“I don’t really like miniatures. When I look at them, I want to think about Malevich,” Zarina says. In fact, the architecture and the courtyards and gardens of Indian miniatures are often suggested in the minimalist black-and-white distillations of “home” that Zarina has created on paper over a nearly 50-year career.
To the gratification of her many admirers, the work of this Indian-born New York artist has had wide visibility of late. She was recently the subject of a major retrospective, “Zarina: Paper Like Skin,” organized by the Hammer Museum in Los Angeles, that traveled to the Guggenheim Museum in New York and closed last month at the Art Institute of Chicago. In 2011, Zarina —an American citizen since 1993—was one of five artists representing India in its first-ever entry at the Venice Biennale. Her watershed print portfolio, “Home Is a Foreign Place” (1999), consisting of 36 woodcuts in an edition of five, was recently acquired by a trifecta of major museums: the Metropolitan Museum of Art and the Museum of Modern Art in New York, and the Museum of Fine Arts, Houston. The Guggenheim has acquired “Untitled” (1977), a 20-sheet group of white-on-white “pin drawings,” in which grids, swirls, and geometric shapes are pricked into paper.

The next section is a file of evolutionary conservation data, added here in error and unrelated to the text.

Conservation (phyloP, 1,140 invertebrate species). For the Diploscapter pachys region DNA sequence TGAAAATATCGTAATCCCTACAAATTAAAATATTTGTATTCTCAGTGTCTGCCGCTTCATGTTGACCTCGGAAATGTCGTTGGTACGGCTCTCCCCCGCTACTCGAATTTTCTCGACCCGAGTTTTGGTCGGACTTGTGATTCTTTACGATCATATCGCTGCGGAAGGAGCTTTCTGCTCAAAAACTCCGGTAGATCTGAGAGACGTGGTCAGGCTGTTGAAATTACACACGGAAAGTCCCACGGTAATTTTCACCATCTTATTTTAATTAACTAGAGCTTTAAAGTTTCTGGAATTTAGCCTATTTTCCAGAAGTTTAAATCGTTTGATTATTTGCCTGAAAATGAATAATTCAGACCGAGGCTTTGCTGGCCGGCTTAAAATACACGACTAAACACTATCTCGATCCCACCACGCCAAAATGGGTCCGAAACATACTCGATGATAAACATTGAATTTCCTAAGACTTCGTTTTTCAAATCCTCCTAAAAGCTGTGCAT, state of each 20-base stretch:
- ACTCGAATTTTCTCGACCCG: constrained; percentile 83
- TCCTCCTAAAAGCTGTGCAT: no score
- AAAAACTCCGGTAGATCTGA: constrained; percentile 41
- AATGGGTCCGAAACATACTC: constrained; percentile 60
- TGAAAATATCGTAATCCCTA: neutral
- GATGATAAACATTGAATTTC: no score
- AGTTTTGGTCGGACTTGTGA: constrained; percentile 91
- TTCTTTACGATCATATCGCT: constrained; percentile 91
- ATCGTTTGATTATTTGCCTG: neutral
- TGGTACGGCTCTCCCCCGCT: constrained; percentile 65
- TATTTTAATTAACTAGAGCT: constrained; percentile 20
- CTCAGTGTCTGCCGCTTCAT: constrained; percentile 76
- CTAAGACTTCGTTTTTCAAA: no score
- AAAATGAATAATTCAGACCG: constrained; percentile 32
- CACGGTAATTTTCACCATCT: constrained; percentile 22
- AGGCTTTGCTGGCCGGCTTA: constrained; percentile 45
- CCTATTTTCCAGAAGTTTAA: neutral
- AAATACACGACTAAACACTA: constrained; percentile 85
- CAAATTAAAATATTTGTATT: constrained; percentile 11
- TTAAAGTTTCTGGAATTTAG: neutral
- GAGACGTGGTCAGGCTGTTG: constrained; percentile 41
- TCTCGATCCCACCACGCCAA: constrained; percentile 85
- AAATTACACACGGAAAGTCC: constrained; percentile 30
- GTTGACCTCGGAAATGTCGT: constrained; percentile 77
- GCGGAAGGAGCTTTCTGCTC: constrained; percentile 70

With some exceptions, paper has been Zarina’s primary medium—sometimes sculpted or cast directly from pulp; sometimes cut out, punctured, or sewn into; but most often printed on in a variety of methods both traditional and invented. She often includes Urdu calligraphy in her compositions. The spirit of literature that suffuses her conversation also permeates her work. The frequent theme of home and the forms of remembered homes tie her to some of her favorite writers: Proust, Nabokov, Camus, Adrienne Rich, and the late Palestinian poet Mahmoud Darwish.